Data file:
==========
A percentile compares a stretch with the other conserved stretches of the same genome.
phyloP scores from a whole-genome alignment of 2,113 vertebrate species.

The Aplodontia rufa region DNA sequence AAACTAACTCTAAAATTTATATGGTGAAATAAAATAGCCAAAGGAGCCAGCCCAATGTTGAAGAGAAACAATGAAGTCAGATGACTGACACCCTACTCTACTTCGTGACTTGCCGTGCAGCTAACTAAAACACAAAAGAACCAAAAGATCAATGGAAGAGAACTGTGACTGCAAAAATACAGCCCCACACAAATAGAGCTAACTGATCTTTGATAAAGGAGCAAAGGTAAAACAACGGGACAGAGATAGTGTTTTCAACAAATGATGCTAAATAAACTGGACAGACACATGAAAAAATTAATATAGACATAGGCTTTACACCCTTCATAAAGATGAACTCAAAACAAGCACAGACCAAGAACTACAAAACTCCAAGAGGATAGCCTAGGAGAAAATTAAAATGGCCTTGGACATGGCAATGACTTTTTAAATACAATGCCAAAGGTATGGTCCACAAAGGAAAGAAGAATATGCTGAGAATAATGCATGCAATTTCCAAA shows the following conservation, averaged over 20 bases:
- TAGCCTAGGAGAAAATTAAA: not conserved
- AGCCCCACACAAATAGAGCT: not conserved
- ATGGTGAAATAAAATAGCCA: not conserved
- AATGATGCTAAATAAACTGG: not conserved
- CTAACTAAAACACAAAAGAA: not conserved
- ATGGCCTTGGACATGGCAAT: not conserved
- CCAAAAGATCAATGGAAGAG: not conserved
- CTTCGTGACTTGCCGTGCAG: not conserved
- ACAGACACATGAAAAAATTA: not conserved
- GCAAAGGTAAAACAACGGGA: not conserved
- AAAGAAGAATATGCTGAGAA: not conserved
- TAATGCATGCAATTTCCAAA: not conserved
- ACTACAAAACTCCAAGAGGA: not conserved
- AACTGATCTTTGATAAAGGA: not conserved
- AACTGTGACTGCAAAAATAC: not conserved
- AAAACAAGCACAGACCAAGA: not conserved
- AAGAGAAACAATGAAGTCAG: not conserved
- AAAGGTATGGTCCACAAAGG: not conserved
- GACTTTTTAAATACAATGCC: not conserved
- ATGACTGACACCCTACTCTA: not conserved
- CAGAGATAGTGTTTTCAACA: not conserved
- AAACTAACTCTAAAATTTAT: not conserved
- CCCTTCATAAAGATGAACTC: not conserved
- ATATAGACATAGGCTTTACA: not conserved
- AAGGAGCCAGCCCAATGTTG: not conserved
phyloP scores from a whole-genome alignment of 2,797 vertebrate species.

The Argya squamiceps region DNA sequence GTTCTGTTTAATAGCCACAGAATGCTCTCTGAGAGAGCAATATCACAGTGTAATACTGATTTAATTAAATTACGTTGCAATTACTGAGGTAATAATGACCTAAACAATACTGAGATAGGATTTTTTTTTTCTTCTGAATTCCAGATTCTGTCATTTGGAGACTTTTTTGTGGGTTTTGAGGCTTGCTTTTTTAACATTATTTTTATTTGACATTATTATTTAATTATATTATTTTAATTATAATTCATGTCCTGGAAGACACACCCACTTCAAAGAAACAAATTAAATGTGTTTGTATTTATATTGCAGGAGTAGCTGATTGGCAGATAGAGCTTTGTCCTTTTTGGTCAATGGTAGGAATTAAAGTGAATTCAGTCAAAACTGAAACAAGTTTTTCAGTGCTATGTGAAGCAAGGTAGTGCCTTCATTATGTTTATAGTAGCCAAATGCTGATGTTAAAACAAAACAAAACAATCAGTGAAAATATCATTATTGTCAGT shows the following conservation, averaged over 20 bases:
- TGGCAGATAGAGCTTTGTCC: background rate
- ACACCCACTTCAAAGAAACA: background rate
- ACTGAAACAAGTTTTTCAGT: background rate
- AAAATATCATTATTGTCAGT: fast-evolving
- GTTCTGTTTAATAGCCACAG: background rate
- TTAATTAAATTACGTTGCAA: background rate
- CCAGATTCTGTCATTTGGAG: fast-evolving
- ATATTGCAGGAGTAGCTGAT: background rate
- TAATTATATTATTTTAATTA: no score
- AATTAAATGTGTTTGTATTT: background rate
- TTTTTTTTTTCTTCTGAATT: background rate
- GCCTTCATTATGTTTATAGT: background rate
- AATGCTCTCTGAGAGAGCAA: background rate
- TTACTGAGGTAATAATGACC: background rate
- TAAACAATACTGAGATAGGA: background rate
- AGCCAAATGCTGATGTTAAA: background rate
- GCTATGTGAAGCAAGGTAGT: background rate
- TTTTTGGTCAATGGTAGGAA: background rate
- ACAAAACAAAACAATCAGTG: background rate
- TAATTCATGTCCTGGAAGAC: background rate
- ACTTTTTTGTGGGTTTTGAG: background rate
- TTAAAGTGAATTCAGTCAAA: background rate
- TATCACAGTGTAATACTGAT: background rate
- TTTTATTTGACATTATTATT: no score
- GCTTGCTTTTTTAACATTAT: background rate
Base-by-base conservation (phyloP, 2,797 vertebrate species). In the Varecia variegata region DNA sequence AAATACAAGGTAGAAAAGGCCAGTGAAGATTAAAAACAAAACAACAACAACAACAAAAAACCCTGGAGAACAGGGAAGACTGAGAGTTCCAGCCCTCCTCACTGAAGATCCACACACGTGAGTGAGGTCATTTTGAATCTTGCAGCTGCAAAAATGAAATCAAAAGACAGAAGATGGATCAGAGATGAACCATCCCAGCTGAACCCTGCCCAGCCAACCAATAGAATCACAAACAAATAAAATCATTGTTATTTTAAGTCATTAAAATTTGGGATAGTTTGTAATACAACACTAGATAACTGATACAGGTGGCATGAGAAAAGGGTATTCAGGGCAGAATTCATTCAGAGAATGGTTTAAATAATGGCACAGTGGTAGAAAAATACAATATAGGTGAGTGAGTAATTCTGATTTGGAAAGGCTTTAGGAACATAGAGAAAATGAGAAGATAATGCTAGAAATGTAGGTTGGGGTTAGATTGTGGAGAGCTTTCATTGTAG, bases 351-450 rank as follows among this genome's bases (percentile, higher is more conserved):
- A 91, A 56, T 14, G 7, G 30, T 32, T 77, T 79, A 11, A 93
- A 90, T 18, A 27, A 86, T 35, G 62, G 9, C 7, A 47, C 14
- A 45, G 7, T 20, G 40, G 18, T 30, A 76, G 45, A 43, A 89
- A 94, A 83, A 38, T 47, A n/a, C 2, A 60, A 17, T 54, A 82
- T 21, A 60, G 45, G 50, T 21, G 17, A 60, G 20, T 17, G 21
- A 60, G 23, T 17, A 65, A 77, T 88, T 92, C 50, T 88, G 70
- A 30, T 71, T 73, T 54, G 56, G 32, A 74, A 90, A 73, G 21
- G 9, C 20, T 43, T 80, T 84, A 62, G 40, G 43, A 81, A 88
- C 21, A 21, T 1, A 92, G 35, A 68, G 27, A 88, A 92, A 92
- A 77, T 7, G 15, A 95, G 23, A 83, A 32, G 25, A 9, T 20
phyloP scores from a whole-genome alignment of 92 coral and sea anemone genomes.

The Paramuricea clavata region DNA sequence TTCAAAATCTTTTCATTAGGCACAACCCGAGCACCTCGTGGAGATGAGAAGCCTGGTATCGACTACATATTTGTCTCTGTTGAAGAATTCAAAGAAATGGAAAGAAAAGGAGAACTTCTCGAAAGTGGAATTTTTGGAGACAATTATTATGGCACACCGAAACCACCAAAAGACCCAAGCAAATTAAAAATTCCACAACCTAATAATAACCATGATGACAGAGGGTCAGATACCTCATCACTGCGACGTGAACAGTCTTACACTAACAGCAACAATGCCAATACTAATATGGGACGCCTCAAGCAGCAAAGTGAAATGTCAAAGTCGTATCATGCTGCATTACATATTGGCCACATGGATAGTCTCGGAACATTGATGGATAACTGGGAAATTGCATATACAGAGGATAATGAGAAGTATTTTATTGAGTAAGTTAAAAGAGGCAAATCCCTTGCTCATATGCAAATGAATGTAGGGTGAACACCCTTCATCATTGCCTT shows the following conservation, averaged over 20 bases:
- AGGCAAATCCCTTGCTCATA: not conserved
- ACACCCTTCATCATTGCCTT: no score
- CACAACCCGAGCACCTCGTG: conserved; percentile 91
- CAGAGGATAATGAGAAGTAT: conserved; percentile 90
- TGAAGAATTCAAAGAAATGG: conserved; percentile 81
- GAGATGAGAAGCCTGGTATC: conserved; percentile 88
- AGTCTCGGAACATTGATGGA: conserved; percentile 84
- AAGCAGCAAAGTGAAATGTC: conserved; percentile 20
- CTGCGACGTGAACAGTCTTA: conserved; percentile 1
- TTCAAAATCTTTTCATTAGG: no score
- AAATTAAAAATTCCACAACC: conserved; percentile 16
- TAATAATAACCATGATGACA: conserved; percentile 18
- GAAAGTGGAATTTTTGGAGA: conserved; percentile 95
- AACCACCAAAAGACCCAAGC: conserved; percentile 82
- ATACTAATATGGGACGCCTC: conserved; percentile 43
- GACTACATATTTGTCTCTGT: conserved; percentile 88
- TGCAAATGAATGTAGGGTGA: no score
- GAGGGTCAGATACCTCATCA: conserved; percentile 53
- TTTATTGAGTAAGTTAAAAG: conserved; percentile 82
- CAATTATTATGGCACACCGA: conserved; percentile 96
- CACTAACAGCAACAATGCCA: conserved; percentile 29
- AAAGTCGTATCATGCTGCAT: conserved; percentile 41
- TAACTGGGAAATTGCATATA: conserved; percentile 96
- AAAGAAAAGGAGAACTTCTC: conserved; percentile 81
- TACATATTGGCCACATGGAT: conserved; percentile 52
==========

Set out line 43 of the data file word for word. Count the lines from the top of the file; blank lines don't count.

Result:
- AATGCTCTCTGAGAGAGCAA: background rate